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About Chickerings.....

by Shay Hovell

US Presidents who had Chickerings in the White House- Pierce, Buchanan, Lincoln, & Teddy Roosevelt. Roosevelt's piano is now owned by the Pierce family (Pierce Piano Atlas- the bible and blue book of piano values- dates ect)

Famous Piano players using Chickerings- Franz Listz, Von Bulow.

The piano building trade in Boston apparently began with Benjamin Crehore (1756-1831) in nearby Milton in the late eighteenth century. Around 1800 Lewis Babcock (1779-1814) and brother Alpheus Babcock (1785-1842) worked as apprentices to Crehore in Milton. Sometime between the years 1810 and 1814, a period during which Crehore was working with or for the Babcock brothers and Thomas Appleton in Boston proper, John Osborn (c. 1792-1835) apprenticed under Crehore.

Jonas Chickering was born in 1798 in Mason Village, New Hampshire, the son of Capt. Abner Chickering and Eunice Dakin. Soon after his birth the Chickering family moved to New Ipswich, New Hampshire. He came to Boston in 1818 after serving his apprenticeship as a cabinet maker to John Gould in New Ipswich. During his first year in Boston he worked as a journeyman for James Baker, a cabinetmaker. He then worked as a journeyman for John Osborn, a piano maker until he entered into a partnership with James Stewart (d. 1843?) on February 15th 1823 in a company known as Stewart and Chickering. In 1825 Stewart returned to Europe and the company was dissolved in 1826. From 1826 until 1830 Chickering ran the company as the sole proprietor.

In 1830 Jonas teamed up with a businessman and wealthy sea-captain, named John Mackay (d. 1841). Mackay had earlier been associated with Alpheus Babcock. Chickering was the artisan, while Mackay was the entrepreneur and organizer. In the 1830's Chickering rose to preeminence assisted by this partnership. John Mackay was a partner of Jonas Chickering from 1830 until 1841. In 1841 Mackay was lost at sea on a voyage to South America to sell Chickering pianos and to buy fine woods for the factory.

In 1837 Alpheus Babcock began working for Jonas Chickering and worked there until his death in 1843. Also in 1837, Chickering attempted to patent a full iron frame for square pianos but was refused on a technicality. In 1840 he patented a complete metal frame for the square piano and then applied the 1840 knowledge to the grand. It was in this year that he built his first grand. In it he used an iron frame.

In 1843 Chickering received a patent on his complete cast-iron grand frame in which he adapted Babcock's cast-iron frame principles with his own modifications Also, in 1843 Edwin Brown (1806-1890) patented an action that was used by Chickering for about the next 60 years.

In 1845 overstringing was applied to both grand and upright pianos. In 1848 Jonas took his sons into the business.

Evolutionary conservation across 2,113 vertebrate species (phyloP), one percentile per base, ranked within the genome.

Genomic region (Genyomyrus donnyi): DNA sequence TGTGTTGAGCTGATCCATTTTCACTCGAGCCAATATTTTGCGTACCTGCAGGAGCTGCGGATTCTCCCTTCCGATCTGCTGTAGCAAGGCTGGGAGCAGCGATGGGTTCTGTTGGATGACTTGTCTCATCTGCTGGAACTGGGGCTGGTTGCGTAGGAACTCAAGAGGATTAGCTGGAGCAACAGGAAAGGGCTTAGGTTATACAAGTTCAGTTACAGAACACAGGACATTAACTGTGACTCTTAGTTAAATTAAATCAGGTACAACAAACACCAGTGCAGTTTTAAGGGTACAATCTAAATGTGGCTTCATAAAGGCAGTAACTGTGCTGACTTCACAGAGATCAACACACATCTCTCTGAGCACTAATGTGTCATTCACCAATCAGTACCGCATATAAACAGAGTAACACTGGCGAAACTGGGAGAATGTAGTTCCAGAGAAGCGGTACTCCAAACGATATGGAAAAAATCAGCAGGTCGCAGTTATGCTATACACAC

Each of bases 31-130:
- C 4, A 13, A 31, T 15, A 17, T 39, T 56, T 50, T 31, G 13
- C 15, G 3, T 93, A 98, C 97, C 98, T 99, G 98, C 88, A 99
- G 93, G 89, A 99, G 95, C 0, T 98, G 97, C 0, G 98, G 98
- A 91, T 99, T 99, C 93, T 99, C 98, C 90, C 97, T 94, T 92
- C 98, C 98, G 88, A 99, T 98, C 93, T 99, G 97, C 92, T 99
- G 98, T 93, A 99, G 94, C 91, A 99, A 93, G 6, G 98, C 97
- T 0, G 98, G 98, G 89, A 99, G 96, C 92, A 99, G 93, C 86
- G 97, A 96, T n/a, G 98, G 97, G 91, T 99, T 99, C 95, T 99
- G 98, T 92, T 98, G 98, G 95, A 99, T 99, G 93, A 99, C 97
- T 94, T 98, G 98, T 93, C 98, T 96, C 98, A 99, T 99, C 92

At the Great Exhibition of London in 1851 the iron framed instruments of Jonas Chickering led the American entries. Chickering won a medal for its iron-framed grand. In 1852 the Chickering factory at 334 Washington Street, Boston was totally destroyed by fire. A larger factory, completed in 1854, was built on Tremont Street. When it was completed it was the largest building in the US except for the Capitol Building in Washington. On Dec. 9th. 1853, just prior to its completion, Jonas Chickering died very suddenly. C Frank, the middle son became head of the company, his older brother Thomas E. handled the business end and George H., the youngest worked various positions in the factory.

During the 1850's Chickering and Sons were producing around 1000 pianos per year. It was during this period that Louis Moreau Gottschalk(1829-1869), the first American concert pianist, 'the American Chopin', toured North and South America with two Chickering concert grands given to him by the Chickering company in 1855.

During the 1860 and 1870's there was great rivalry between Chickering and Steinway. By the end of the Civil War in 1865, Steinway's were making over 2000 piano's a year and shortly over-took Chickering's output. In 1867 the Chickering pianofortes were awarded at Gold Medal at the International Exhibition in Paris and the Emperor Napoleon III bestowed upon C. Frank the Imperial Cross of the Legion of Honour. for his 'distinguished service to the art of music'. C. Frank Chickering presented a Chickering to Franz Liszt (1811-1886) in Rome who pronounced it ' imperial' saying "I never thought a piano could possess such qualities; The Norwegian composer, Edvard Grieg (1843-1907), recalled playing for Liszt on 'the glorious Chickering'.

In 1871 Thomas E. Chickering , the eldest son, died. In 1875-1876 Hans von Bulow (1830-1894), the great German pianist, was contracted to tour for Chickering. Chickering provided the instrument and its name was prominently displayed during the concert.



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